My take on the Jay-Pete relationship is painted from memory. It’s based on conversations with Jay and Paul Manasseh. Both men were old-fashioned raconteurs who were known to embellish a story to improve it. I vividly remember Coach Jay saying that he finally got his black player at LSU when he coached Pete Maravich. I was taken aback so he explained that Pete was a white kid who played just like Earl the Pearl, Doctor J, and Oscar Robertson. It always came back to the Big O with Jay McCreary.
That was a lot of exposition, wasn’t it? They don’t call me the 13th Ward Rambler for nothing.
One afternoon in 1983 or 1984, I was at work in the dank confines of the equipment room at the Gym Armory. A guy came over and said, “Coach Jay wants to see you. I’m taking over.”
I was perplexed and wondered if I’d messed up or a family member had died. Coach Jay didn’t play favorites, so it didn’t matter that I was teacher’s pet.
I was surprised to see Coach’s door closed. It was usually open. I knocked and entered. To my astonishment, Pete Maravich was sitting on the edge of Coach Jay’s desk like shamus Paul Drake in the old Perry Mason TV series. Coach Jay smiled and said: “Pete meet Peter.”
I nearly fainted because I was so surprised to meet Pistol Pete in the flesh. On the basketball court, Pete Maravich was flashy and comfortable with being the center of attention. Off court, he was a shy man with a surprisingly weak handshake. The first time I shook Jay McCreary’s hand I thought he’d broken it. Crunch.
We talked hoops. I was surprised to learn that Pete-who ended his career with the Boston Celtics-took the Los Angeles Lakers side in that great basketball rivalry. “They play like me, especially Magic Johnson but he’s bigger, stronger, and better looking,” Pete explained.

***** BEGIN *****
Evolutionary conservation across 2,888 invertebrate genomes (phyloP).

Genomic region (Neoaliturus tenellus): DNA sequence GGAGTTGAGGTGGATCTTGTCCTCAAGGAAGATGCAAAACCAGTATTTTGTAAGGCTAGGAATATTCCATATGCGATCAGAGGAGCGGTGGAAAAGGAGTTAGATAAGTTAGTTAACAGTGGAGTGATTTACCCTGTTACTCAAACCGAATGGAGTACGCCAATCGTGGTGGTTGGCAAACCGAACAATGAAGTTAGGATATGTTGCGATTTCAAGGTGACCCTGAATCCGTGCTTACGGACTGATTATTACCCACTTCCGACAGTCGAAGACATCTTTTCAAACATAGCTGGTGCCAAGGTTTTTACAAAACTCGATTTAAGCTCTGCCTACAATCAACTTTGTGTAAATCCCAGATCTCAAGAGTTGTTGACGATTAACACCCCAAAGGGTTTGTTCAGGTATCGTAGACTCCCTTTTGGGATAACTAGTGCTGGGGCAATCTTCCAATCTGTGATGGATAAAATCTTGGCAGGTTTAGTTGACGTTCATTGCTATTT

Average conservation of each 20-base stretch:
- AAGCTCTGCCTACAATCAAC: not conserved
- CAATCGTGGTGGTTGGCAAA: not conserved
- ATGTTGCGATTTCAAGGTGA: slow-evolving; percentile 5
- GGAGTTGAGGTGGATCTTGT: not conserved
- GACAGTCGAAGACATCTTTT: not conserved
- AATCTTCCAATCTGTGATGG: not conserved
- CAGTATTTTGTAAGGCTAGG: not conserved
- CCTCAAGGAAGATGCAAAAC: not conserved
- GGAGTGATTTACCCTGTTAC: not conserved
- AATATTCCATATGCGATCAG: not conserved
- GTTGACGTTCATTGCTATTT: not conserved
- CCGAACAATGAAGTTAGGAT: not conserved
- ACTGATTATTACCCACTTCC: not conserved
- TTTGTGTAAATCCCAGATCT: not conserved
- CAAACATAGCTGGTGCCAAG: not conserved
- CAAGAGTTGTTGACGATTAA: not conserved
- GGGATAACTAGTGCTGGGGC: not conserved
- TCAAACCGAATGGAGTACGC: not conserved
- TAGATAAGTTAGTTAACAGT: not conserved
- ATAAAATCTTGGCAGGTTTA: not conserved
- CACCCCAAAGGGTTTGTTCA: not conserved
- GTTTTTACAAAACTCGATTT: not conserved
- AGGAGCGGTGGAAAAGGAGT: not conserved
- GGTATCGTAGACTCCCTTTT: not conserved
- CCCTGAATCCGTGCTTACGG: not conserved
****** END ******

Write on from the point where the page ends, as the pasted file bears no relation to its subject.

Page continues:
In the mid-Eighties, the Celtics-Lakers rivalry was the hottest thing in sports. In the Gret Stet of Louisiana, white people were down with Larry Bird and the Celtics whereas black folks and the odd liberal such as me sided with Magic, Kareem, and the Lakers. In Pistol Pete’s case, the style of play was the attraction. He was “showtime” before the Lakers were.
What happened next is painted from memory. I recall Jay asking Maravich if he was still in shape. He’d last played in the NBA in 1980. He shrugged and said, “Haven’t lost my shooting eye.”
Coach Jay perked up and said, “Really? Tell you what; if you can sink fifty straight free throws, I’m buying dinner, hotshot.”
Jay picked up the phone and made a brief call. Then it was showtime. I’m uncertain if we went to what is now the PMAC (Pete Maravich Assembly Center) or the court at the Gym Armory. I believe it was the former because then LSU head basketball coach Dale Brown joined us. I knew it was serious because he was wearing a whistle. I’d met Dale before and knew I was in for a hearty handshake and manly slap on the back. Ouch.
We hit the court. Dale Brown acted as referee, I was the counter, and Coach Jay the heckler. He wasn’t going to go easy on his former player. It didn’t matter. Pete sank the fifty free throws and won the bet. I didn’t get to go to dinner because Jay looked at me and said, “Don’t you have a test tomorrow, hotshot?” He was right.
That’s the story of Coach Jay, Pistol Pete, and Me with cameo appearances by Dale Brown and Oscar Robertson. It always came back to the Big O with Jay McCreary.
The last time I saw Coach Jay was on my final day as a student at LSU. I went to say goodbye and he gave me a pep talk about life and law school. I got another bone-crushing handshake and, to my surprise, a hug. I’m a hugger. Jay McCreary was not.
Jay McCreary died in 1997 at 77; nine years after Pete Maravich who was only 40. I’ve wanted to tell this story for years. He was an unpretentious man, so I don’t think Coach Jay realized what a powerful impact he had on so many young lives. He was not just a coach; he was a teacher.
The last word goes to Elvis Costello and Burt Bacharach: